400 Capitol Street, NW
Washington, DC 20001
- Toll Free 1.888.564.6273
- Local 202.783.3870
While Republican leaders in the Congress are celebrating the tax deal forged with the White House as a victory, some of the party’s top presidential contenders, keen to appeal to the ultra-conservative Republican base, have attacked the agreement.
The split pits established lawmakers such as Republican Senate leader Mitch McConnell against Tea Party favourites like Sarah Palin, who tweeted that President Barack Obama was “so very, very wrong on the economy” after the deal was announced.
Mitt Romney, the former Massachusetts governor who is expected to make a bid for the Republican presidential nomination, lamented this week that the deal only temporarily cut taxes, provided little certainty to business and broke the Republican pledge to cut spending.
Even as Democrats continue to wring their hands over the tax deal, which defies a campaign promise by Mr Obama by extending Bush-era tax cuts for the wealthiest Americans, many conservative Republicans complain that the deal violates promises party leaders made before November’s congressional elections. Their biggest gripe is that Democrats have sneakily created a second stimulus package with more than $50bn in unemployment benefit extensions that are not offset by spending cuts. Some also see the agreement as reviving the so-called “death tax”, an inheritance tax that – to the outrage of many Democrats – was slashed for the richest American families in Mr Obama’s deal. The activists want to see the tax eliminated.
The fissure raises questions about how Republican lawmakers will navigate future budget fights, which will require them to make concessions to the Democratic-controlled Senate and the White House while not ignoring an active party base that demands policies reflecting pure conservative ideology.
An expected vote early next year to raise the federal debt ceiling and other spending measures could be the first big test of how far future House Speaker John Boehner and Mr McConnell are willing to go to appease elements of their party that want to see deep budget cuts.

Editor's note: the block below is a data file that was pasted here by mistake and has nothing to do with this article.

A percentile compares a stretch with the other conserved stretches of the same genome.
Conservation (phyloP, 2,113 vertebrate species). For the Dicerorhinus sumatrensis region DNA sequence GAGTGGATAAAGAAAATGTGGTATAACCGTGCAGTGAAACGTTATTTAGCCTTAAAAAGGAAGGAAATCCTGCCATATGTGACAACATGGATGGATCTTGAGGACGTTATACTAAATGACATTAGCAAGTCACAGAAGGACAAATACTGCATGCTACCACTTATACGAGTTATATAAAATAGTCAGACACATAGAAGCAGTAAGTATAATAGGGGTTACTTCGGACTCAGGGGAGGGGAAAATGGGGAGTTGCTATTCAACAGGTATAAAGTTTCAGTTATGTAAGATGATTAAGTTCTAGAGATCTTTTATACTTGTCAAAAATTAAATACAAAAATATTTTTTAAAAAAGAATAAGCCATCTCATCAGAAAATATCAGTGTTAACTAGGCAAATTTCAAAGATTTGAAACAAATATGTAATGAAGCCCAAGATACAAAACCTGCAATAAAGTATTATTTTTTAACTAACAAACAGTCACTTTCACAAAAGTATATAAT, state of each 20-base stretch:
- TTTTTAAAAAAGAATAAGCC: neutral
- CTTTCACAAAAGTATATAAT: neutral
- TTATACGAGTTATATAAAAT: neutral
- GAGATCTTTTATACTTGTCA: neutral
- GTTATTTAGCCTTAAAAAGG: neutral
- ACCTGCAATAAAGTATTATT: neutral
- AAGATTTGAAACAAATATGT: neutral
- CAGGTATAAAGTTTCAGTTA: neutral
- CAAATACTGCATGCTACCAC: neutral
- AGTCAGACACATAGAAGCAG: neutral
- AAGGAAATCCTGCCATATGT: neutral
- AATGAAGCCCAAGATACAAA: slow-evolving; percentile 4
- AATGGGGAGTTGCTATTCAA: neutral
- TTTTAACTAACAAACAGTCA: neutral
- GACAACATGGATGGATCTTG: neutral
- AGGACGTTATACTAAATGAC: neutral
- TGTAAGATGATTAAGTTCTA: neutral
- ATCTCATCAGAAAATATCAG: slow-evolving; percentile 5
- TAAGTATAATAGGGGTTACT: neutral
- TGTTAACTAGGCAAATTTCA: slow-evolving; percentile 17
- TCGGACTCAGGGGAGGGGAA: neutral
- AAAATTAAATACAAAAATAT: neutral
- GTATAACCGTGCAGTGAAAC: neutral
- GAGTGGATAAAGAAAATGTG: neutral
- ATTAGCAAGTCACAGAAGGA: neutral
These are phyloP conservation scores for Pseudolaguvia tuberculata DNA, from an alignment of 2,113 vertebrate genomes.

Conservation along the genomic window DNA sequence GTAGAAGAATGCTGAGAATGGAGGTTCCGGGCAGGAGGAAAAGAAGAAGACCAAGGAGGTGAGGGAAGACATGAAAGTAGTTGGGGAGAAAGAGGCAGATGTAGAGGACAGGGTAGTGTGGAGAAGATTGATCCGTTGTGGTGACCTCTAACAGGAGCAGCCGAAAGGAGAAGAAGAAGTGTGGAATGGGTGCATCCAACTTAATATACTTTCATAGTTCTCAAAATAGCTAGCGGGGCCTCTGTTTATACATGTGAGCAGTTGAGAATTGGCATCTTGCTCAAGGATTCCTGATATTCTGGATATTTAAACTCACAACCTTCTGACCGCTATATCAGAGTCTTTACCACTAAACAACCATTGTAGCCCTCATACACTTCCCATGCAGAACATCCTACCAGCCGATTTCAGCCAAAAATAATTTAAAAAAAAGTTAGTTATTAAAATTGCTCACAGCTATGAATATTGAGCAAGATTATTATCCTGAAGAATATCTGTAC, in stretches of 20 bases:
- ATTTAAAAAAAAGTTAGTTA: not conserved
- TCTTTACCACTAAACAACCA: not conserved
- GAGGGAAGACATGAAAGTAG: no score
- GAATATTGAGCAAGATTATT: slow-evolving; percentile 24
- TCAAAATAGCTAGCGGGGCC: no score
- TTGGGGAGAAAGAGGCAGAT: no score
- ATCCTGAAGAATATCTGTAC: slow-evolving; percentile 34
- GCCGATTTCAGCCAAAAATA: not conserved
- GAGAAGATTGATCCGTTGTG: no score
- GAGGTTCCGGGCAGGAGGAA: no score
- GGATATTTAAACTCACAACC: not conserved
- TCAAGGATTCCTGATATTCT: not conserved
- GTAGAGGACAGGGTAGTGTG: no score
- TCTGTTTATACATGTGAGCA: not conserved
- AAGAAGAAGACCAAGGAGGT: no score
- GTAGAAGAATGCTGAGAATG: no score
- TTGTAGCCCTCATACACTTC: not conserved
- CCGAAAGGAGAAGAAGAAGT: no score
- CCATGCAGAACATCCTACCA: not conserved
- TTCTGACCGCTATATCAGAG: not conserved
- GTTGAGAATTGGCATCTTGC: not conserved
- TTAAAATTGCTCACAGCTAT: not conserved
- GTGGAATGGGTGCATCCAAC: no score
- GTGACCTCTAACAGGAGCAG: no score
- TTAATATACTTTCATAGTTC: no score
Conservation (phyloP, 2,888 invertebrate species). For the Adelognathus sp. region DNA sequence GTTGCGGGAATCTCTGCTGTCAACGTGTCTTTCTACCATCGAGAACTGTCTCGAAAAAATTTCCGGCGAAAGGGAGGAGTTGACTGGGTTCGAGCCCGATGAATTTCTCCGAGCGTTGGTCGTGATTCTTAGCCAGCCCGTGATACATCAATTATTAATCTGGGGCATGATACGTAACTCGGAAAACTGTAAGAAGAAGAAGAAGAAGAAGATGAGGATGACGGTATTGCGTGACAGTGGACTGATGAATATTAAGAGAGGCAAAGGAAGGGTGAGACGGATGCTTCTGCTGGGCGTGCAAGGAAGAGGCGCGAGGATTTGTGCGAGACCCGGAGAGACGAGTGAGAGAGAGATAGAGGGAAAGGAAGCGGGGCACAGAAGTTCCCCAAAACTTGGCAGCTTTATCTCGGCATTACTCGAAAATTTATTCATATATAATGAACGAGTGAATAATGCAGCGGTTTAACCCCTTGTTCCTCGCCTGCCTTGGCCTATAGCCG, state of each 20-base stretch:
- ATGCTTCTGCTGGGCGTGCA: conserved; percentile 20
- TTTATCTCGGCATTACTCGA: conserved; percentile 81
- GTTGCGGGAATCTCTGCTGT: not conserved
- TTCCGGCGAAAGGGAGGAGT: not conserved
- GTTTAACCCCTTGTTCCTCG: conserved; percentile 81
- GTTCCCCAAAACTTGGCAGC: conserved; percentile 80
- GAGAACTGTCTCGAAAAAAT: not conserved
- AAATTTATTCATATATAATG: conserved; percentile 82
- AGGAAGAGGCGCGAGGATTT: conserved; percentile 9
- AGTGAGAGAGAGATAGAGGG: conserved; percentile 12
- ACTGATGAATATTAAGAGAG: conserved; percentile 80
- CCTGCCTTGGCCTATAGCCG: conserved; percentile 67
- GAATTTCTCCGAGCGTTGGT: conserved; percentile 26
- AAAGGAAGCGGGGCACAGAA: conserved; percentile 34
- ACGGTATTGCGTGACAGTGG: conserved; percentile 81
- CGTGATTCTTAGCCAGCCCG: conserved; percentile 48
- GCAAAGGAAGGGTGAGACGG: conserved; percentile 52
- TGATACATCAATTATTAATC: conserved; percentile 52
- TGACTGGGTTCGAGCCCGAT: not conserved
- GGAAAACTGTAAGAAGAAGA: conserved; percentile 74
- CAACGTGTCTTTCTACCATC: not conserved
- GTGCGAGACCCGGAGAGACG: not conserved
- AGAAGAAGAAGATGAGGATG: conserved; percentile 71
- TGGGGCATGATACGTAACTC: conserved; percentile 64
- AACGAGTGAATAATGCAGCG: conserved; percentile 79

Tea Party-backed lawmakers, such as Senator Jim DeMint, have become more influential since November’s election. But the tax negotiation showed the party leaders were still not ready to take a hardline stance against a compromise with Democrats – as Mr DeMint suggested – and risk being blamed for an increase in taxes next year. Mr DeMint wanted to hold off on a deal until Republicans were in control of the House next year.
For now, there are relatively few defections in the Republican camp, with not more than 30 Republicans in the House expected to vote against the deal.
One, Mike Pence, another possible presidential nominee, said on Wednesday: “Despite the fact that last November the American people did not vote for more deficits, more stimulus or more uncertainty in the tax code, that’s just what this lame duck Congress is about to give them.”
That stance will appeal to enraged Tea Party activists on the right.
“The idea that this massive tax and spend bill has not yet even been written but may be voted on by the Senate . . . is appalling, and has rightfully drawn the anger of Tea Party activists, an anger that will not be diminished,” said a blog posting by the Tea Party Patriots group.
RedState.com, another conservative blog, blasted the inclusion of – and Republican support for – ethanol subsidies in the tax bill. “If Republicans lack the will to strike out at the heart of the dependency and welfare state after a stunning electoral victory, then when will they?” it said.
Others activists, including Dick Armey’s FreedomWorks, accept the established Republican stance that the deal was a huge victory for Republicans in a lame duck session where Democrats still technically held the majority of votes.
“All these other issues about the deficit – that is what the incoming congress has been elected to do. Is this stimulus? I don’t look at it as stimulus. We are dodging a huge, huge bullet in taxes,” said Adam Brandon, spokesman for FreedomWorks.
“This is not the place to tactically manoeuvre. I think we – the small government conservatives – rolled the President. Let’s take our victory”.